Fish spend their entire lives swimming all over the ocean. But have you ever seen one trip or fall on the journey? A major reason why fish are not the klutzes of the ocean is due to the otolith that they posses.

 

Halibut otoliths (ThoseAlaskanGirls.blogspot.com)

The otolith of a fish is a hard, calcium carbonate structure that is located behind the brain of osteicthyes (bony fish). Due to the otolith bony fish are able to detect sound waves and gravitational forces that are present in the water. This in turn aids with their ability to hear and maintain balance while swimming all around the world.

 

 

 

Otoliths help fish detect sound waves in the water (animal-store.ru)

Although all bony fish have an otolith, however it ranges in both size and shape depending on the species. There are also three different types of otolith that may aid a fish with their balance and hearing:

  1. The first of the otolith types is the Sagitta. This is the largest of the types and helps fish in their ability to hear by allowing them to convert sound waves into electrical signals that in turn allows them to detect any sound present in the water.
  2. Asteriscus, the second type of otolith, helps a fish detect sounds in the water as well.
  3. The final type of otolith, Lapillus, is how bony fish are able to detect not just sound waves, but gravitational forces as well.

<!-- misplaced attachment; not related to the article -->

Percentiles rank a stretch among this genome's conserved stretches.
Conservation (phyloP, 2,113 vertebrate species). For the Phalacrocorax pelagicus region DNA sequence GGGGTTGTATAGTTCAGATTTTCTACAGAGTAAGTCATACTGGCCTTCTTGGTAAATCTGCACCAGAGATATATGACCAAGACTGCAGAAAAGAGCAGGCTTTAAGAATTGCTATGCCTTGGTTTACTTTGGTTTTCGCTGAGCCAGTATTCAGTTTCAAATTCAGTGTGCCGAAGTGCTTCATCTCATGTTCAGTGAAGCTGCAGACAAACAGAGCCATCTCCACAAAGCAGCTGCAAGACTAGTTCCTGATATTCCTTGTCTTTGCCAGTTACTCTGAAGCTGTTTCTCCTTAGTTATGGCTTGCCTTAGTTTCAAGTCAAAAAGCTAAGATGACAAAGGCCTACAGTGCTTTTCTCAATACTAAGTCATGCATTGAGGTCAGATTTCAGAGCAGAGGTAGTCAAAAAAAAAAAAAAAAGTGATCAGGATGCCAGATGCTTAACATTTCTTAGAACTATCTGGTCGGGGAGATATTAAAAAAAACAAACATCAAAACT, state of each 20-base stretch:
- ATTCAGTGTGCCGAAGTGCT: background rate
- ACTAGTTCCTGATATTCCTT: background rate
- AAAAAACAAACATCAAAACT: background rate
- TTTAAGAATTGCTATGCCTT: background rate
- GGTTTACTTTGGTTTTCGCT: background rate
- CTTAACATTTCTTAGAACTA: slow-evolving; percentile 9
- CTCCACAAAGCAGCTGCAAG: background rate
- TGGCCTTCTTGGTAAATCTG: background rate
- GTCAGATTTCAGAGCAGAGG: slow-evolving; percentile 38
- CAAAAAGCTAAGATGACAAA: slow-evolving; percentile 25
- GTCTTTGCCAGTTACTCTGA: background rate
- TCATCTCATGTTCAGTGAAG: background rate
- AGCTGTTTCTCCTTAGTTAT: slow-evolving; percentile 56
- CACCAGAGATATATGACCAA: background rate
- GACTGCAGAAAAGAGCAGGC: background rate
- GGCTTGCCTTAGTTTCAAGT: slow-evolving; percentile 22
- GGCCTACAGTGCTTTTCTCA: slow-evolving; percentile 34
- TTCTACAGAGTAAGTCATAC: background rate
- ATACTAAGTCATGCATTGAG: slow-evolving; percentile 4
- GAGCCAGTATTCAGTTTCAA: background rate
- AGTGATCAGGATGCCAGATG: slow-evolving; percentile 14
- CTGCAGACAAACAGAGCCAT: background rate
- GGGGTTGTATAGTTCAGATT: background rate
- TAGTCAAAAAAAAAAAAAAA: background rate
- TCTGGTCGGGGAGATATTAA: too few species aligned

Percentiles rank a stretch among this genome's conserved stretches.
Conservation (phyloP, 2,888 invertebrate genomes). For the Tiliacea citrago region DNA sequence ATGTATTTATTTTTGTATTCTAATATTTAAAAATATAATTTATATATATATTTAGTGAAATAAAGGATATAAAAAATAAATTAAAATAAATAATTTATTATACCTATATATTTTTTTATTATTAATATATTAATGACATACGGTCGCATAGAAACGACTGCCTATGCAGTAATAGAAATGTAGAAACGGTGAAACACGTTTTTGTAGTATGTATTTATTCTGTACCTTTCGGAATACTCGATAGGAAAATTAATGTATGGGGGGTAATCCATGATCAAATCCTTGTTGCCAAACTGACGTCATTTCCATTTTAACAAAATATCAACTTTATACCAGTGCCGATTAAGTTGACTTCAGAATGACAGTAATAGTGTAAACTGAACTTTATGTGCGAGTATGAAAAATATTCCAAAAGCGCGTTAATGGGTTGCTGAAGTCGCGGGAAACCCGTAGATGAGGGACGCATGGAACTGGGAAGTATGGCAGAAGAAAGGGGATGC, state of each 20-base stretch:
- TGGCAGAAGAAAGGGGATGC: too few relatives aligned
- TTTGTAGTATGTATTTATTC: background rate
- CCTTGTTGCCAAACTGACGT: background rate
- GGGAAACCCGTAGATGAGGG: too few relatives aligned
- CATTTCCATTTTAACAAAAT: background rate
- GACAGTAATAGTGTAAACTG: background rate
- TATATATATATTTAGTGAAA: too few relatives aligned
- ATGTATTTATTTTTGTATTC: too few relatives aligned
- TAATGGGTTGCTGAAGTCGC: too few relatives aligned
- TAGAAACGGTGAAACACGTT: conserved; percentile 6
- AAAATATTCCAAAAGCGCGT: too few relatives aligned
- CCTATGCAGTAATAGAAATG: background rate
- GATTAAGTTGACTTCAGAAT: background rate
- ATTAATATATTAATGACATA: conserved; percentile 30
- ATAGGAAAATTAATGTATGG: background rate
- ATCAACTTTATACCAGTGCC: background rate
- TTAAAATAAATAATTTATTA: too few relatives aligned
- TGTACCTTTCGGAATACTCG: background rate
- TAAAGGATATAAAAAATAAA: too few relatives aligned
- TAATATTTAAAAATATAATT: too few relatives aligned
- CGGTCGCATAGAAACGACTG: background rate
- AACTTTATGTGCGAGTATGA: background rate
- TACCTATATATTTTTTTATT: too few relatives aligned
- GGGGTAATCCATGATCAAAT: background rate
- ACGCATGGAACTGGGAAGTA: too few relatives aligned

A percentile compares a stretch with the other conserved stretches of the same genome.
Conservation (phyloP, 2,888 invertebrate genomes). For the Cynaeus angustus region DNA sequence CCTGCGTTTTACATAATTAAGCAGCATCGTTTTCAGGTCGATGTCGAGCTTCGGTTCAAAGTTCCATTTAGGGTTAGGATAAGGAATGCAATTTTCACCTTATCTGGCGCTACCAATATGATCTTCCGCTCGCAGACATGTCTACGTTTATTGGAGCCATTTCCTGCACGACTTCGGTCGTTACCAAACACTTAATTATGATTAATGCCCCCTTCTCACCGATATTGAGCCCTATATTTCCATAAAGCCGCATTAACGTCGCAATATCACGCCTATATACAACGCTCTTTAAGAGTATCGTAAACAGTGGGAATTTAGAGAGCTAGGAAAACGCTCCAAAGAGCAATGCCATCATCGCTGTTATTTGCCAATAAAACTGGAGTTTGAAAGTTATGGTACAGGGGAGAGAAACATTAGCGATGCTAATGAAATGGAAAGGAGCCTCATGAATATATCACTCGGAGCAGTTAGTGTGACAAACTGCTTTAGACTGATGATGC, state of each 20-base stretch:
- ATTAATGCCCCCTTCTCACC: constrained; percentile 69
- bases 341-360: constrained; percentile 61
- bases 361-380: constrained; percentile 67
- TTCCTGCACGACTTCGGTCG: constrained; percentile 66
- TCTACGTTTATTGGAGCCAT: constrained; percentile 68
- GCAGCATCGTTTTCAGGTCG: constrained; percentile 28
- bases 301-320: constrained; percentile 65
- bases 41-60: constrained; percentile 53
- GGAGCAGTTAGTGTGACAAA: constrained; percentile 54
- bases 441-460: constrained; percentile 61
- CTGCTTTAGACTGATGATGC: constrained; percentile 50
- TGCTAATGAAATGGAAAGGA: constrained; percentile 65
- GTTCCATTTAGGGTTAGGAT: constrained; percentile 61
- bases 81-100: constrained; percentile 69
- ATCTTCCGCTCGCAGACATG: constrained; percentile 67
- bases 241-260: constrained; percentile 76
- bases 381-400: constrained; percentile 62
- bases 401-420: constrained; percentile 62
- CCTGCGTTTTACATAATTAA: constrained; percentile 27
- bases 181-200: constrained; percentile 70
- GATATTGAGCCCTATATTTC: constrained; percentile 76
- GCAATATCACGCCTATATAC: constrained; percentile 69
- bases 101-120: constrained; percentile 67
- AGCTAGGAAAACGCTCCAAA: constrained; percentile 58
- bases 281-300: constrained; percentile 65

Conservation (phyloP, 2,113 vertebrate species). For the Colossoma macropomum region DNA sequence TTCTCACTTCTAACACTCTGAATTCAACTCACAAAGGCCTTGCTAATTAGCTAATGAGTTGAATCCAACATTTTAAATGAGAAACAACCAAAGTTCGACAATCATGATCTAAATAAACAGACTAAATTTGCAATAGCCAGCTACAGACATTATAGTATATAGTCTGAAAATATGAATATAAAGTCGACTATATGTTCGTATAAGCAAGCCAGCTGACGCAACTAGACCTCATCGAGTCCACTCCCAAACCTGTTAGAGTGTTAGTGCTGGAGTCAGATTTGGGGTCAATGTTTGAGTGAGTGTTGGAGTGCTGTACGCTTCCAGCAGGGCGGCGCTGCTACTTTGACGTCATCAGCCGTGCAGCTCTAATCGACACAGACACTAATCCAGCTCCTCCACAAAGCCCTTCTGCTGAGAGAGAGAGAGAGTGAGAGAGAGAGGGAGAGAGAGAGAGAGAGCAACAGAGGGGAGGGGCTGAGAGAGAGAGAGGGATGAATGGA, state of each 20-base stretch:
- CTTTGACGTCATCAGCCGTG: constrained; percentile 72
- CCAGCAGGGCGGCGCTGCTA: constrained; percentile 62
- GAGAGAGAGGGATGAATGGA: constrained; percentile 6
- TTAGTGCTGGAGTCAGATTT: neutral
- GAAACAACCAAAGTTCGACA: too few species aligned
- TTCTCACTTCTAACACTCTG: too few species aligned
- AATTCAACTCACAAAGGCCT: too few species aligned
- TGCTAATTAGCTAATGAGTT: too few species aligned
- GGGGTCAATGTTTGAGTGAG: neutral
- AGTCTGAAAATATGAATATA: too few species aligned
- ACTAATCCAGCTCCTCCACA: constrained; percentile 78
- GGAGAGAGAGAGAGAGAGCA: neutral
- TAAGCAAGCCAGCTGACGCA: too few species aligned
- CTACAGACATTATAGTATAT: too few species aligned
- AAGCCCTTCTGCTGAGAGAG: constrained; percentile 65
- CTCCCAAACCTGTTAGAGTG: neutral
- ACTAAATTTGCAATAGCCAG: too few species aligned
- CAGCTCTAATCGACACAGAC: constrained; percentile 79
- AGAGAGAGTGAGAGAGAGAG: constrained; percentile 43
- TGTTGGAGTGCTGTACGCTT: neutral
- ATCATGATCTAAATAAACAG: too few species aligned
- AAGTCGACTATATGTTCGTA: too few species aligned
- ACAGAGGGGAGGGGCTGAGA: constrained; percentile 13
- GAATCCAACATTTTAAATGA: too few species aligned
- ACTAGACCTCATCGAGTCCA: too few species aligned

Otoliths help fish keep their balance (TheArgonauts.com)

Something else extremely awesome about the otolith of a bony fish is that it allows scientists to detect their age! Just like the rings of trees an otolith has growth rings present on it that allow scientists to estimate how old that fish may be. Not only that, but each individual ring is essentially its own unique fingerprint. This helps scientists examine the feeding habits and even migration patterns of each individual fish!

Thin section of a rockfish otolith (University of Texas)

Although the otolith is extremely useful for our bony fish friends, not all fish possess one. When it comes to our cartilaginous fish friends (sharks, rays, and skates) they must rely on different adaptations present in their bodies to aid with balance and hearing due to their lack on an otolith.

Written By: Alex Feltes

Sources:

http://myfwc.com/research/saltwater/fish/age-growth-lab/aging-fish-otoliths/

http://news.nationalgeographic.com/news/2002/12/1209_021209_TVFishEarBones.html

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